Laboratory in-vitro studies and animal experiments showing the potential health benefits from apples raises the question to what extent the regular consumption of apples in humans may have a beneficial effect on colorectal cancer risk. A total of 592 incident cases of colorectal cancer have been enrolled in a hospital-based case–control study. The comparison group included 765 controls chosen from the patients of the same hospital without history of cancer and admitted for treatment of nonneoplastic conditions. Interviews of both cases and controls were conducted in the hospital setting by trained interviewers. The median intake of fruits among cases was lower than in controls (9.5 vs. 11 servings/week) and the difference was statistically significant. Apples were the most frequent fruit consumed by the study participants and about 80% of variability in the total fruit consumption resulted from the intake of apples. We did not observe any significant statistical differences in consumption of berries, citrus, or stone fruits and other kinds of fruits across cases and controls. The adjusted estimates of colorectal cancer risk related to the daily consumption of apples (in quintiles) were based on the unconditional multivariate logistic model, which considered the set of potential confounding variables such as demographic characteristics of participants (age, gender, place of residency, marital status, tobacco smoking), total energy intake, intake of vegetables and fruits without apples. The results of the logistic analysis showed that the adjusted risk of colorectal cancer inversely correlated with daily number of apple servings. The reduced risk of colorectal cancer of border significance level was already observed at the consumption of at least one apple a day (odds ratio=0.65, 95% CI: 0.39–1.09), but at the intake of more than one apple a day the risk was reduced by about 50% (odds ratio=0.53, 95% CI: 0.35–0.79). Neither the consumption of vegetables nor other fruits have shown beneficial effects on the risk of colorectal cancer. The observed protective effect of apple consumption on colorectal risk may result from their rich content of flavonoid and other polyphenols, which can inhibit cancer onset and cell proliferation.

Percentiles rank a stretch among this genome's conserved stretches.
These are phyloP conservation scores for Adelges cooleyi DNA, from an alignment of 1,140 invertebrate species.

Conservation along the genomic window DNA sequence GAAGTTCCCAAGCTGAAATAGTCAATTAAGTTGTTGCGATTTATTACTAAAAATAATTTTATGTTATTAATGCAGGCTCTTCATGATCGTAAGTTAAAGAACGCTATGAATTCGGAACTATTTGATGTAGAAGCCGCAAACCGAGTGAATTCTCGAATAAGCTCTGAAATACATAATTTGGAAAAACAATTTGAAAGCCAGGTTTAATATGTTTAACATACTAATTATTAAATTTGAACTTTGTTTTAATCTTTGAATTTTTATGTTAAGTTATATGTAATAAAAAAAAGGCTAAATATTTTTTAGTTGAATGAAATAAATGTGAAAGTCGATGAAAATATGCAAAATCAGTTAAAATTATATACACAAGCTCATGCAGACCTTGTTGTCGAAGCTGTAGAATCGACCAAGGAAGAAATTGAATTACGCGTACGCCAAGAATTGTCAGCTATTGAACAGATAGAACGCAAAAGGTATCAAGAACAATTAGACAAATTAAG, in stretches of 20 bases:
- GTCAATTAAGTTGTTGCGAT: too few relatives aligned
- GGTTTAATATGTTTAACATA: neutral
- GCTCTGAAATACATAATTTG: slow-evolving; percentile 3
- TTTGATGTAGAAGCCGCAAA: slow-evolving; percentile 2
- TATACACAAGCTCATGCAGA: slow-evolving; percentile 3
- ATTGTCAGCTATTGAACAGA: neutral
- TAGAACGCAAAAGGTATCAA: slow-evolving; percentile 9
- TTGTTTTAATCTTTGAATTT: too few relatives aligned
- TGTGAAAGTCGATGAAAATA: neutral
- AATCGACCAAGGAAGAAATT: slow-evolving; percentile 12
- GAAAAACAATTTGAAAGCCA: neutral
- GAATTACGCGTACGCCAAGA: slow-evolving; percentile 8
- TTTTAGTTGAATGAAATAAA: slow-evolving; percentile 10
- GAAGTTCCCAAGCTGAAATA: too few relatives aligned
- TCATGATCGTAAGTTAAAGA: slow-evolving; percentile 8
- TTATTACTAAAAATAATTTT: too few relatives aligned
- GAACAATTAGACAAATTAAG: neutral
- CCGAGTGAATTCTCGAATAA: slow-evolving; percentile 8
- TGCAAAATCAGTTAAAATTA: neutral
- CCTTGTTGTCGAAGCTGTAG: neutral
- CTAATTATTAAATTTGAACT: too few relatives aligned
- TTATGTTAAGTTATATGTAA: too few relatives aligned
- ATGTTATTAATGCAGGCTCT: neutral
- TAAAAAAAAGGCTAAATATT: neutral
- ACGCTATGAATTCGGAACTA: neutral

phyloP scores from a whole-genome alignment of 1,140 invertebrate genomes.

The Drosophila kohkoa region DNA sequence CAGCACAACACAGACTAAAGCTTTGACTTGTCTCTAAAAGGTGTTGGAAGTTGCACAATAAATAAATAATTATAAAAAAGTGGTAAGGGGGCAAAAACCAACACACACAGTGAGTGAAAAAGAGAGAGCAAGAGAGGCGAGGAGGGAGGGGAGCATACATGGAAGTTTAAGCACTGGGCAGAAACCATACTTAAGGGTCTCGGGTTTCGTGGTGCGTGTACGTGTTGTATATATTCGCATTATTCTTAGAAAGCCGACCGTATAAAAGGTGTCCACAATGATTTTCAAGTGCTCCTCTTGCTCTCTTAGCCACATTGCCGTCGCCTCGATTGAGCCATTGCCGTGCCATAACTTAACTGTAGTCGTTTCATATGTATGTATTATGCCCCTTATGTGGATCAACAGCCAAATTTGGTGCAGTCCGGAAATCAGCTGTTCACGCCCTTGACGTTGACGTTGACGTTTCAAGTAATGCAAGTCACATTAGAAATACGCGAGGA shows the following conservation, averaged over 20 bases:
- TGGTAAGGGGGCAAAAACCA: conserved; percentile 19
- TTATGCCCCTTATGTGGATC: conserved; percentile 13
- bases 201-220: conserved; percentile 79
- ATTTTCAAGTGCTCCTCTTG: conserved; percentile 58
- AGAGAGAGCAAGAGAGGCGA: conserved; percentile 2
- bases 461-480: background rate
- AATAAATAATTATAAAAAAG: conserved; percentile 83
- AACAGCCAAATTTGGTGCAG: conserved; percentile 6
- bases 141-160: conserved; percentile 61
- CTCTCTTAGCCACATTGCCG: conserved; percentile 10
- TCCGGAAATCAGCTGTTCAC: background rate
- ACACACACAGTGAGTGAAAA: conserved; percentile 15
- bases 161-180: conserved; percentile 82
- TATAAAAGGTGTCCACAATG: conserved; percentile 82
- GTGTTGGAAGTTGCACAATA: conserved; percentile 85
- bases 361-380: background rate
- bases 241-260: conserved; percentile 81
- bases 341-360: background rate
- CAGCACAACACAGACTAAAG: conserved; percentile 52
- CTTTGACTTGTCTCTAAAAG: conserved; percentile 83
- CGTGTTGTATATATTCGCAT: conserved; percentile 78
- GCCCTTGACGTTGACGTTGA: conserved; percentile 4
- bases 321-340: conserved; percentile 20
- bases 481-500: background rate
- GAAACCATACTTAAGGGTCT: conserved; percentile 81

aDepartment of Epidemiology and Preventive Medicine
bClinic of Surgery, Jagiellonian University Medical College, Krakow, Poland
cInstitute for Clinical Medicine and Rehabilitation, Salvatore Maugeri Foundation, Pavia, Italy
Correspondence to Wieslaw Jedrychowski, MD, PhD, Department of Epidemiology and Preventive Medicine, Medical College, Jagiellonian University, 7, Kopernika Street, Krakow, Poland
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Received 11 May 2009 Accepted 10 August 2009